A very good editorial piece in The Times today. Hadn't read it when I sent my last Blog update an hour or so ago but I'll quote the bit that I think sums it all up:
'To make it safer, Nepalese authorities are considering installing fixed ladders up the Step for the climbing season. Their motives are laudable but their solution is wrong.
'Every year Sherpas already fix safety ropes all the way up the Step, mainly for the use of high paying clients of commercial expeditions. These make it technically straightforward even for inexperienced climbers. What no amount of extra equipment bolted to the rock can do is turn amateur adventurers who spend most of the year in an office into elite mountaineers. Ladders might, in fact, fool more people into thinking Everest is no more than an arduous hike.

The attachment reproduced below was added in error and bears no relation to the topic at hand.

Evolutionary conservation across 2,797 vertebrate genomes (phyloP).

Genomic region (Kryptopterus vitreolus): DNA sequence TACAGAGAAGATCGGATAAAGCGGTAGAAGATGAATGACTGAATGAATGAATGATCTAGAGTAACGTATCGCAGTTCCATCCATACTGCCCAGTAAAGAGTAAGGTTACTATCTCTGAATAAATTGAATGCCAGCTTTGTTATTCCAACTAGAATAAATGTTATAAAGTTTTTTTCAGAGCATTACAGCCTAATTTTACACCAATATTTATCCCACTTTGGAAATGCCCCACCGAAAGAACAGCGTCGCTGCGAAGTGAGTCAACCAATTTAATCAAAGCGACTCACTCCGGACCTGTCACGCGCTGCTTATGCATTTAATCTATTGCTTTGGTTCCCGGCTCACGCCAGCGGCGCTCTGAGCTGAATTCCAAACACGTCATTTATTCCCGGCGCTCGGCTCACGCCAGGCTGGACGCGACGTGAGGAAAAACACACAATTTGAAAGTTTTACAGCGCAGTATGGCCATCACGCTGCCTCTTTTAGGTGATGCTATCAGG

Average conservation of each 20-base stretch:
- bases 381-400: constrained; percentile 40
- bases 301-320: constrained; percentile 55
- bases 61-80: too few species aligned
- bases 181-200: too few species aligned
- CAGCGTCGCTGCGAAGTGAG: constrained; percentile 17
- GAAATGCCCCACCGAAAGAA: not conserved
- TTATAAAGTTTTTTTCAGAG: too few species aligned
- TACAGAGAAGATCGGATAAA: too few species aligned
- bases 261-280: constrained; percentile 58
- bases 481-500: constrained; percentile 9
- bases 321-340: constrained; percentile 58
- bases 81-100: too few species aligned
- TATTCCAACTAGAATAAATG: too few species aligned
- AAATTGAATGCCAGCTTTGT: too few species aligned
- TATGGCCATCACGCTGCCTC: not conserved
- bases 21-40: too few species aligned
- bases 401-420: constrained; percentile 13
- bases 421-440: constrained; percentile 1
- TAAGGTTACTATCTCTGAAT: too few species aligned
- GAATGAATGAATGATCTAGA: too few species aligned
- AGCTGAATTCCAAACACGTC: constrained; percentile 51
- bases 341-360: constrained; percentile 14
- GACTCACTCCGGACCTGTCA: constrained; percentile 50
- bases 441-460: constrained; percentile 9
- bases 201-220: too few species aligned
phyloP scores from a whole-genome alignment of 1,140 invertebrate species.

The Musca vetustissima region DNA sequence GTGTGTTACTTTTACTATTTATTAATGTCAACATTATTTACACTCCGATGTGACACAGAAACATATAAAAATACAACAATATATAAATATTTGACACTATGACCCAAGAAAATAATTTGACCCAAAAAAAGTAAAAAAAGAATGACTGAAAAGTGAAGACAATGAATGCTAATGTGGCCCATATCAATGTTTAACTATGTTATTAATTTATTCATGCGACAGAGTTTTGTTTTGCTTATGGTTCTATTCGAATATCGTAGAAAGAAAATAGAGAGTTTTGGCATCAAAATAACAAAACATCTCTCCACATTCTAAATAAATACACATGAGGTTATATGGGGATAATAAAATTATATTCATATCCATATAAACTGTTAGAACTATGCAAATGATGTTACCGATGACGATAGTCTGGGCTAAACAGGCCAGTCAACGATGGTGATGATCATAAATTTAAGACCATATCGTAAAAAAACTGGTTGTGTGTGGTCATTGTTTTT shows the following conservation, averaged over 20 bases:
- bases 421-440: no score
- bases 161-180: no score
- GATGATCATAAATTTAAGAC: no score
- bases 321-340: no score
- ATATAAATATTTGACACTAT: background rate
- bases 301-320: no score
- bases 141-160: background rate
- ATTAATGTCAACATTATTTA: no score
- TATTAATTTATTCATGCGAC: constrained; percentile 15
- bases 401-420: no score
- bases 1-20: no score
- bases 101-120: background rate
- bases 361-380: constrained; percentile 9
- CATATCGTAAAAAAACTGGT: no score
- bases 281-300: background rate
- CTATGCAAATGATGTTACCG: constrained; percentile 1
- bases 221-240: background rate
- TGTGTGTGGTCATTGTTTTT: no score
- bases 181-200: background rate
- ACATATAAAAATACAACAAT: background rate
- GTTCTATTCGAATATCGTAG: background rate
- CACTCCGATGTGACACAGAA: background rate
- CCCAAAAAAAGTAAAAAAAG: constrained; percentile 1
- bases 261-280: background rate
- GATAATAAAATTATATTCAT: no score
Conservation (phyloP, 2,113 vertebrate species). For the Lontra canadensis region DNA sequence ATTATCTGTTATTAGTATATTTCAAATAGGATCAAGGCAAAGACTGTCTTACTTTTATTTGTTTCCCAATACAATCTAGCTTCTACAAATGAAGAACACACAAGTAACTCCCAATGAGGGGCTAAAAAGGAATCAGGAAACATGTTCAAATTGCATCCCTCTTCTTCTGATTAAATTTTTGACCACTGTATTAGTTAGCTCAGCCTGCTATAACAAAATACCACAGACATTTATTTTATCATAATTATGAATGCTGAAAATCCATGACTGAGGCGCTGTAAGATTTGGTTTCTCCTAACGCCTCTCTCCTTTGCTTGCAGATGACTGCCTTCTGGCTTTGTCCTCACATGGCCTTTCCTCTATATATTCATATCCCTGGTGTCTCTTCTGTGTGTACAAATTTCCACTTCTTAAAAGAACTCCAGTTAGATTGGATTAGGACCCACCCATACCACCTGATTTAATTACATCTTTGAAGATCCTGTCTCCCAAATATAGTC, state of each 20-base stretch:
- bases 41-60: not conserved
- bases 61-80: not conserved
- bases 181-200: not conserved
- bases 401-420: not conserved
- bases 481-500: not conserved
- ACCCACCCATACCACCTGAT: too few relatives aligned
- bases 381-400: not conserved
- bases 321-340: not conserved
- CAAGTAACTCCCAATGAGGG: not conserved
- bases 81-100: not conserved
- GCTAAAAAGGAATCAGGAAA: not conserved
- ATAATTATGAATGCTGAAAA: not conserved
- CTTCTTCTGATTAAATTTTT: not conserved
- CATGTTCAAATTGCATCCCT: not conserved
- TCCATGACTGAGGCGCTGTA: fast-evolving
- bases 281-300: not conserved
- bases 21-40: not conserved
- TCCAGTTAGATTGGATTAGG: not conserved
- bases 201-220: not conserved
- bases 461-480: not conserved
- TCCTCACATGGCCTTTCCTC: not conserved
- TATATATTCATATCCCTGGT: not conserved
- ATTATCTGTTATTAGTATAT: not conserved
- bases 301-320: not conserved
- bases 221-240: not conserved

'The chance of climbing Everest is open to anyone, and the local economy depends on those who pay to compensate for lack of experience or fitness. The way to keep the death toll in the "death zone" down is not to pretend the climb is easy. It is to remind people that it is hard.'
I couldn't have put it better and more succinctly myself.